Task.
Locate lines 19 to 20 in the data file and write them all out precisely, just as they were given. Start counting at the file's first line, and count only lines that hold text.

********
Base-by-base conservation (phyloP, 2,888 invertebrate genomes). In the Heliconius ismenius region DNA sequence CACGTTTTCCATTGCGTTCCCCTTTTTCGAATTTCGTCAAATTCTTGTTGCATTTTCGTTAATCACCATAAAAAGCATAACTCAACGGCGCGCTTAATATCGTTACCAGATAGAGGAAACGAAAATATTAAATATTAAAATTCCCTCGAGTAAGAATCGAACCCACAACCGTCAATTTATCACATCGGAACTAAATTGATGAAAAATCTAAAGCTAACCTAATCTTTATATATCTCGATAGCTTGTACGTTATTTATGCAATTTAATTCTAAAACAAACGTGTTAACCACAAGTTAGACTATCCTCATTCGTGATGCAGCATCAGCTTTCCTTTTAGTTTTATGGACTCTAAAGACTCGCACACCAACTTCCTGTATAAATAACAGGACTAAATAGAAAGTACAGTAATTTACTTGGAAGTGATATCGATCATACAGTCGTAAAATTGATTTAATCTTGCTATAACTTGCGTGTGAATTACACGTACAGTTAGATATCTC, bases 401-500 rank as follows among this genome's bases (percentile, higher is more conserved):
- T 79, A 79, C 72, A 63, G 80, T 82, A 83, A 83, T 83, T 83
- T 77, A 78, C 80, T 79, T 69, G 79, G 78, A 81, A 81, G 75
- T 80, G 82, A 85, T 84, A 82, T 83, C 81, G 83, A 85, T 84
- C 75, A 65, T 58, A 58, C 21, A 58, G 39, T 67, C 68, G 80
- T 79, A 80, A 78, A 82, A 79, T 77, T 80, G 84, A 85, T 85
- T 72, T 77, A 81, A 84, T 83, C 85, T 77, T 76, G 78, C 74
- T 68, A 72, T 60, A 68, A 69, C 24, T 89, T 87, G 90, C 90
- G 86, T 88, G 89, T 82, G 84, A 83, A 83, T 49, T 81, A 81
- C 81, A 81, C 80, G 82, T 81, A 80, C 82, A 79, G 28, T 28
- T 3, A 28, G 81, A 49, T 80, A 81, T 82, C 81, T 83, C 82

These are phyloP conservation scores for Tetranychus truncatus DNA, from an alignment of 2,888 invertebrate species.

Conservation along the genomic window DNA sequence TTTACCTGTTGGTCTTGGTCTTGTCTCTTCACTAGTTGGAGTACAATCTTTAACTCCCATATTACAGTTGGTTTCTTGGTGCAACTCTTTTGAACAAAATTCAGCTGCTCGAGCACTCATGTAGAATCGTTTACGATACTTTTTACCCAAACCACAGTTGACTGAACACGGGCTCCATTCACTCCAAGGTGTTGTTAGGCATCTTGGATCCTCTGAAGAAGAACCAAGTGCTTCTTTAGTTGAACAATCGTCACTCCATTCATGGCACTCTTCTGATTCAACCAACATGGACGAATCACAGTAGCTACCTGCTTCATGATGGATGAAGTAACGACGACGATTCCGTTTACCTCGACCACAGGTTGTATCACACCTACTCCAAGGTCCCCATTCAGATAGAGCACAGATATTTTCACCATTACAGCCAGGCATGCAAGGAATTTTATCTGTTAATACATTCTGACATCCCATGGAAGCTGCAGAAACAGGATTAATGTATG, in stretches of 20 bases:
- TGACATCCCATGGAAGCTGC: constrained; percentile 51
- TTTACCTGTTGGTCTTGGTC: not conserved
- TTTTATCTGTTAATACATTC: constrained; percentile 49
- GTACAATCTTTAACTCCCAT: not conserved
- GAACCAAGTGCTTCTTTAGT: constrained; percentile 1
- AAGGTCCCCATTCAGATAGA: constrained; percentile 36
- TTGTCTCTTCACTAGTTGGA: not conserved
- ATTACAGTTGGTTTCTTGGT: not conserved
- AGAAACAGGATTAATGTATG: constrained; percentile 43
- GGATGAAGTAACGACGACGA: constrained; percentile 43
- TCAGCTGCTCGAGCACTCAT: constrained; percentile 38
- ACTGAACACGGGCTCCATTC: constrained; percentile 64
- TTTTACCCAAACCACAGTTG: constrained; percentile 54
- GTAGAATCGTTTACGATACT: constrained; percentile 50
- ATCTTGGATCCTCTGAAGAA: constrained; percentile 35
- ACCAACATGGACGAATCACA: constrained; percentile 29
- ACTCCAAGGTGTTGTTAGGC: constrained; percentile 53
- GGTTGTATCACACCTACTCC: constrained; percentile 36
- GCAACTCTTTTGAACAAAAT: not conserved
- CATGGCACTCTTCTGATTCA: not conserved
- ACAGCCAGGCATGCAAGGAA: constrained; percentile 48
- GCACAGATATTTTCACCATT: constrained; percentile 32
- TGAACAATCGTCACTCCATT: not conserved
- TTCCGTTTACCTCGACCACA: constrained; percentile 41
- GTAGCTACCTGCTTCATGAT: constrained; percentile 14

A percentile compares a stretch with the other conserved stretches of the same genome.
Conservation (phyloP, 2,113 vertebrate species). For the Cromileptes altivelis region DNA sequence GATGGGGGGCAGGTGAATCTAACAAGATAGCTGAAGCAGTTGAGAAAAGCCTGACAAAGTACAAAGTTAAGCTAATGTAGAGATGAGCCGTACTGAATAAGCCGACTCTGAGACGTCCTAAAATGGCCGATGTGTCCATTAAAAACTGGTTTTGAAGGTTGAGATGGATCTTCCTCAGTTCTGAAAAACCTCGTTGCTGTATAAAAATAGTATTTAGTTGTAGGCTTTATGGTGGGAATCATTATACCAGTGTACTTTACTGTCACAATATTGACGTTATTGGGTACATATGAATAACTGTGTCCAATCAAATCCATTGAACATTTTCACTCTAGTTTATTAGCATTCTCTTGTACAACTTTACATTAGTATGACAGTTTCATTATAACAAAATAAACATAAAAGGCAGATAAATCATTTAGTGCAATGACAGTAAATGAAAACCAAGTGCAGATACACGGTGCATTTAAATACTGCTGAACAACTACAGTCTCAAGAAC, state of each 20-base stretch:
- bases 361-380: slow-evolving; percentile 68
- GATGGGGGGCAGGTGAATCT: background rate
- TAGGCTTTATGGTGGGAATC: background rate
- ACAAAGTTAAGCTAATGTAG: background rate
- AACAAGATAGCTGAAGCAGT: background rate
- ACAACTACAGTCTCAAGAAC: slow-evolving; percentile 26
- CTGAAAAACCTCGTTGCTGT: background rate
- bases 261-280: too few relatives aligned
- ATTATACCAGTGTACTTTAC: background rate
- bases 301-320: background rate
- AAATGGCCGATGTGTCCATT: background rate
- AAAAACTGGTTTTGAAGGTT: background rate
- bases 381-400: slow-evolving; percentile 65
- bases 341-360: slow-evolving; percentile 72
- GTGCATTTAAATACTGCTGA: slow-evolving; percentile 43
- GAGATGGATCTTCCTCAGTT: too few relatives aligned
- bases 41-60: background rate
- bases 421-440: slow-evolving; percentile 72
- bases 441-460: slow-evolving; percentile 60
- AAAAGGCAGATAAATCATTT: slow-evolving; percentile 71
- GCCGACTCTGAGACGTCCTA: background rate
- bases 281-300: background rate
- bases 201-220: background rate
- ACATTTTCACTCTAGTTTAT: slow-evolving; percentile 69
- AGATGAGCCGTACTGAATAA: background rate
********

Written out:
- AAGGTCCCCATTCAGATAGA: constrained; percentile 36
- TTGTCTCTTCACTAGTTGGA: not conserved